News and Press Releases

QUILCENE MAN SENTENCED TO PRISON FOR THEFT IN CONNECTION WITH CUTTING OF MAPLE TREES ON NATIONAL FOREST LAND
“Music Wood” Trees Felled, Cut and Sold Using Falsified Permit

FOR IMMEDIATE RELEASE
August 10, 2010

JOHN MARK RANDALL, 50, of Quilcene, Washington was sentenced today in U.S. District Court in Tacoma to 18 months in prison, three years of supervised release and $8,808 in restitution for Conspiracy to Damage and Steal Government Property, Damaging Government Property; and Theft of Government Property, for the theft of maple trees from the Olympic National Forest. RANDALL was convicted April 16, 2010, following a two day jury trial. At sentencing, U.S. District Judge Robert J. Bryan stated that “Randall thought he’d do something a little shady to make a buck,” but that Randall soon found out that his shady activities were federal crimes that carry serious consequences.

According to testimony at trial and records filed in the case, RANDALL trained some young associates in how to recognize and harvest high value maple wood for use in musical instruments. In 2008 the U.S. Forest Service learned that three young men, Travis M. Reeves, Justin J. Reeves (the Reeves brothers) and Andrew J. Post had illegally harvested two maple trees in the Hood Canal Ranger District of the Olympic National Forest in an area known as Penny Creek. The investigation revealed that RANDALL fraudulently allowed the three young men to use his Washington State Specialized Forest Products Harvesting Permit to sell some of the illegally harvested maple to a local
sawmill. RANDALL knowingly served as a middle man for selling illegally-harvested maple. RANDALL went to the site where one of the trees had been felled and marked it with chalk to show his associates how it should be cut for the greatest value.

When a sawmill worker discovered that the wood had been harvested on National Forest and not on private land as stated in the permit, he alerted law enforcement. RANDALL attempted to hide his involvement by having all the maple blocks the group had harvested removed from his property. The wood was burned at another location.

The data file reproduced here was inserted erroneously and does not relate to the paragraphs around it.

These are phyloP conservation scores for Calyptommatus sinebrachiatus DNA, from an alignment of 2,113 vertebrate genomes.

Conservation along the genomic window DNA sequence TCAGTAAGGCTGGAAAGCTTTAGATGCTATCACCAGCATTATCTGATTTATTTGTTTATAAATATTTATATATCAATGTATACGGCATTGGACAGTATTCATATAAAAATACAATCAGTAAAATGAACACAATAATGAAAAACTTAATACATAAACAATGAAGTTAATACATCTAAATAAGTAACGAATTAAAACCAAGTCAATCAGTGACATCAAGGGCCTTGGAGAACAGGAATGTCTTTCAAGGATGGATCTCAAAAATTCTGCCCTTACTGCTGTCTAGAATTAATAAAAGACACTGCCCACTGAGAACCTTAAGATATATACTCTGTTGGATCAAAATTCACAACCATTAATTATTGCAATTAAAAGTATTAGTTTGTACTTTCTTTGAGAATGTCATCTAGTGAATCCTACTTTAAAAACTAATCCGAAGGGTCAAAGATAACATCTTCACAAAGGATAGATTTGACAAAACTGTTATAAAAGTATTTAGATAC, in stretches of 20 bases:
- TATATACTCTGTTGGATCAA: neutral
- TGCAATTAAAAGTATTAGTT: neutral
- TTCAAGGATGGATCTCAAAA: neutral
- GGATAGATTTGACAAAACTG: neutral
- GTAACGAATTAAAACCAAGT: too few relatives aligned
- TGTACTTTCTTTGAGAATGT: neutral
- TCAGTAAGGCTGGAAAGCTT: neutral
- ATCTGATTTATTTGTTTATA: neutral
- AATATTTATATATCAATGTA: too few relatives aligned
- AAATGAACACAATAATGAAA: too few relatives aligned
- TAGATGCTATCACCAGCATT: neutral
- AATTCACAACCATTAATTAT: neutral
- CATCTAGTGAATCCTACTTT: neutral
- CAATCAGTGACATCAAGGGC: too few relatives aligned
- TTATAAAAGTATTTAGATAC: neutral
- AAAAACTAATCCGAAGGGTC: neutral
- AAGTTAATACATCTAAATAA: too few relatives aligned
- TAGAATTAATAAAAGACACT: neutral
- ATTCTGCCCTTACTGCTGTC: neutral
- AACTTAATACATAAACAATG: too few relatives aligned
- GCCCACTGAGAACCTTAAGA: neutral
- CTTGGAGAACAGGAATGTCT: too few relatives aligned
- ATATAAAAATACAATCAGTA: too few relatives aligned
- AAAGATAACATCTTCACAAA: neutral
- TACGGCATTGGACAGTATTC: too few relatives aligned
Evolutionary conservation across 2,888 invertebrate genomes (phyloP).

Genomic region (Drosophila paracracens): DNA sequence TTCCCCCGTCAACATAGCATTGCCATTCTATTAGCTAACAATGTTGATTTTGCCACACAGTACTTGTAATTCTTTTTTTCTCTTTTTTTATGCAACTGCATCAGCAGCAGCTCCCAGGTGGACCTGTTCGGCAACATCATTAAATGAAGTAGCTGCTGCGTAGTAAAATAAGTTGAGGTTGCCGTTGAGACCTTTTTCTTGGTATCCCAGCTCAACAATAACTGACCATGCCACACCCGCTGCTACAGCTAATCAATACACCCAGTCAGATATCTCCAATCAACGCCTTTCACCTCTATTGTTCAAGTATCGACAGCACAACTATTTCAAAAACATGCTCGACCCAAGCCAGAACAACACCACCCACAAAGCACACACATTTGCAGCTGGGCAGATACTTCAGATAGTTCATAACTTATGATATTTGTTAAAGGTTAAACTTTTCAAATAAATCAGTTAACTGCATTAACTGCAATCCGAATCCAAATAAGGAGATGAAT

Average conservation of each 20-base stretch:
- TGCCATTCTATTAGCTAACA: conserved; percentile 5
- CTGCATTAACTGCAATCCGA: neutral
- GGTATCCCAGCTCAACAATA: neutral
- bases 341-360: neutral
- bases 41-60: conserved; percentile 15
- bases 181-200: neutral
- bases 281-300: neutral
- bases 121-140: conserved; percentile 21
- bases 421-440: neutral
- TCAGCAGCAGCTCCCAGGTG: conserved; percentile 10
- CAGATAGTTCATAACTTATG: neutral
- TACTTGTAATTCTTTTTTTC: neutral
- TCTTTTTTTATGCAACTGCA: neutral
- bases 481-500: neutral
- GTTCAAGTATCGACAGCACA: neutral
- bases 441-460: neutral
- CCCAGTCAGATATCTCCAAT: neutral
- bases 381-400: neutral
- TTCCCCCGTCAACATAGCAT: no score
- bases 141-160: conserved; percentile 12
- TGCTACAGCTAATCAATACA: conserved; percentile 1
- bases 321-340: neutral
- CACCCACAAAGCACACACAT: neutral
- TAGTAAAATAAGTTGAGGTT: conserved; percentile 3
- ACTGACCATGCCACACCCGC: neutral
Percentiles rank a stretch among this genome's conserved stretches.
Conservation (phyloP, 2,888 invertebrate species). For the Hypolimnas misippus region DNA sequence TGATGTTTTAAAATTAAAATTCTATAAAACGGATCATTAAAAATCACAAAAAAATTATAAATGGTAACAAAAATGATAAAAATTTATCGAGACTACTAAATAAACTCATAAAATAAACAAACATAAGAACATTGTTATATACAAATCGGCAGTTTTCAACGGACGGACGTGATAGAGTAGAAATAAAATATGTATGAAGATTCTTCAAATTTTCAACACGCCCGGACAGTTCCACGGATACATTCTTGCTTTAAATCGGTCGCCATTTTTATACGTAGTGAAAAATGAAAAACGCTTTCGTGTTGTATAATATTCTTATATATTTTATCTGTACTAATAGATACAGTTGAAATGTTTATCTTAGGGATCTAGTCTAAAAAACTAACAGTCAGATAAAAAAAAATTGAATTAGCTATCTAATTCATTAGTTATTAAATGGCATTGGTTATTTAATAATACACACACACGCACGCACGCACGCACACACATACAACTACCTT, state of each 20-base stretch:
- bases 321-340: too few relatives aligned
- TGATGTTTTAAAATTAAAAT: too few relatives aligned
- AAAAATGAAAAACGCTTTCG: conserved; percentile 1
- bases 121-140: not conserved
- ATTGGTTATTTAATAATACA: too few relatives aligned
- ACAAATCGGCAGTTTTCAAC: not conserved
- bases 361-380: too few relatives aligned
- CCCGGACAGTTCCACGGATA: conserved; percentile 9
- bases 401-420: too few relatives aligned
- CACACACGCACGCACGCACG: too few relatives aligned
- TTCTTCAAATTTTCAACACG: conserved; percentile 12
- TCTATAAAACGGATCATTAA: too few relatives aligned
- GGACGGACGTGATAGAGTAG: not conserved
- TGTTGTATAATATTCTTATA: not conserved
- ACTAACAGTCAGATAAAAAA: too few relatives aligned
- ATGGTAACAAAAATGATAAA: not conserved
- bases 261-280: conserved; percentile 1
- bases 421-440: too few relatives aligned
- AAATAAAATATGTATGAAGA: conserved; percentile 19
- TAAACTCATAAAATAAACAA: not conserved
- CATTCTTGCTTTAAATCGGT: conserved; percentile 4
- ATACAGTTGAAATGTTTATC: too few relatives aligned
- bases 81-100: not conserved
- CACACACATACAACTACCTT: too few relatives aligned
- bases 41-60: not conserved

In her sentencing memo, Special Assistant United States Attorney Johanna Vanderlee urged a significant sentence, writing to the court that RANDALL “stole old growth maples from the National Forest. He taught younger men in his community to steal, rather than hiring them and teaching them how to run a legitimate logging business. If (RANDALL’s) crimes are not treated seriously and justly punished, then old growth maples and other trees on lands of the United States will be considered fair game for thieves interested in lucrative, but illegal, cutting.”

The case was investigated by the U.S. Forest Service. The case was prosecuted by Special Assistant United States Attorneys Jared Bingham and Johanna Vanderlee. Mr. Bingham is an attorney with the U.S. Postal Inspection Service specially designated to handle cases in federal court. Ms. Vanderlee is an attorney with the Social Security Administration specially designated to handle cases in federal court.

For additional information, or copies of evidence photos of the maple trees please contact Emily Langlie, Public Affairs Officer for the United States Attorney’s Office, at (206) 553-4110 or Emily.Langlie@USDOJ.Gov.

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